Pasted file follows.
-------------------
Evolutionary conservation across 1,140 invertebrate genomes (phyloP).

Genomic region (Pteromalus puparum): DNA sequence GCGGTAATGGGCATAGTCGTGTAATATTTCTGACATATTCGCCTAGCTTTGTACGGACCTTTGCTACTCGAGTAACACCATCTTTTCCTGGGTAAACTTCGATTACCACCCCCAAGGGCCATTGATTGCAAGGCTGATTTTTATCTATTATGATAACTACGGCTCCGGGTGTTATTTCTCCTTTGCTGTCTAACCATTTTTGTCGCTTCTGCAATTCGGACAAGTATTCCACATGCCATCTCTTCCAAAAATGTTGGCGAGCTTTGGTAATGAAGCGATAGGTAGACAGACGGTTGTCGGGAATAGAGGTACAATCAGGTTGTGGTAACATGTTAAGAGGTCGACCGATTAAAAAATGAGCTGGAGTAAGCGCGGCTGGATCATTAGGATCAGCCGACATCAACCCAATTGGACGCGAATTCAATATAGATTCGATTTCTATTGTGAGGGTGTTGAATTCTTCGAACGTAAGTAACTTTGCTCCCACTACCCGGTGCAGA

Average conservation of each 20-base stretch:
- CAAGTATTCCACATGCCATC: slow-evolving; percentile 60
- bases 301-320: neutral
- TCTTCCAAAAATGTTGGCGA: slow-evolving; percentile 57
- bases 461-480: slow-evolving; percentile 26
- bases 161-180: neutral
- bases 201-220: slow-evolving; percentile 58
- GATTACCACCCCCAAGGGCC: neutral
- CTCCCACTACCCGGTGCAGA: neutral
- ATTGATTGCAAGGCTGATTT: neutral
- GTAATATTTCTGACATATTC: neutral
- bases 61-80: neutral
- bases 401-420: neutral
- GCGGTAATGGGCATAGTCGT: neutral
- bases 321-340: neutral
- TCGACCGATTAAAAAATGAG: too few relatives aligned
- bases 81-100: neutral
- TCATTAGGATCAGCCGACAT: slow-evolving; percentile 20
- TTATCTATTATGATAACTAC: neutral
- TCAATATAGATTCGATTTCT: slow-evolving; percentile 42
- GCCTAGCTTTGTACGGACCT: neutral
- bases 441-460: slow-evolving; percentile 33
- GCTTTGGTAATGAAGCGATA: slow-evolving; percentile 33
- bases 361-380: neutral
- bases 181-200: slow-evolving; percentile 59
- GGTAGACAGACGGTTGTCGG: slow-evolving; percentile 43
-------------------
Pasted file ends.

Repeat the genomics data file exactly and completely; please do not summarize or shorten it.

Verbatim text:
Evolutionary conservation across 1,140 invertebrate genomes (phyloP).

Genomic region (Pteromalus puparum): DNA sequence GCGGTAATGGGCATAGTCGTGTAATATTTCTGACATATTCGCCTAGCTTTGTACGGACCTTTGCTACTCGAGTAACACCATCTTTTCCTGGGTAAACTTCGATTACCACCCCCAAGGGCCATTGATTGCAAGGCTGATTTTTATCTATTATGATAACTACGGCTCCGGGTGTTATTTCTCCTTTGCTGTCTAACCATTTTTGTCGCTTCTGCAATTCGGACAAGTATTCCACATGCCATCTCTTCCAAAAATGTTGGCGAGCTTTGGTAATGAAGCGATAGGTAGACAGACGGTTGTCGGGAATAGAGGTACAATCAGGTTGTGGTAACATGTTAAGAGGTCGACCGATTAAAAAATGAGCTGGAGTAAGCGCGGCTGGATCATTAGGATCAGCCGACATCAACCCAATTGGACGCGAATTCAATATAGATTCGATTTCTATTGTGAGGGTGTTGAATTCTTCGAACGTAAGTAACTTTGCTCCCACTACCCGGTGCAGA

Average conservation of each 20-base stretch:
- CAAGTATTCCACATGCCATC: slow-evolving; percentile 60
- bases 301-320: neutral
- TCTTCCAAAAATGTTGGCGA: slow-evolving; percentile 57
- bases 461-480: slow-evolving; percentile 26
- bases 161-180: neutral
- bases 201-220: slow-evolving; percentile 58
- GATTACCACCCCCAAGGGCC: neutral
- CTCCCACTACCCGGTGCAGA: neutral
- ATTGATTGCAAGGCTGATTT: neutral
- GTAATATTTCTGACATATTC: neutral
- bases 61-80: neutral
- bases 401-420: neutral
- GCGGTAATGGGCATAGTCGT: neutral
- bases 321-340: neutral
- TCGACCGATTAAAAAATGAG: too few relatives aligned
- bases 81-100: neutral
- TCATTAGGATCAGCCGACAT: slow-evolving; percentile 20
- TTATCTATTATGATAACTAC: neutral
- TCAATATAGATTCGATTTCT: slow-evolving; percentile 42
- GCCTAGCTTTGTACGGACCT: neutral
- bases 441-460: slow-evolving; percentile 33
- GCTTTGGTAATGAAGCGATA: slow-evolving; percentile 33
- bases 361-380: neutral
- bases 181-200: slow-evolving; percentile 59
- GGTAGACAGACGGTTGTCGG: slow-evolving; percentile 43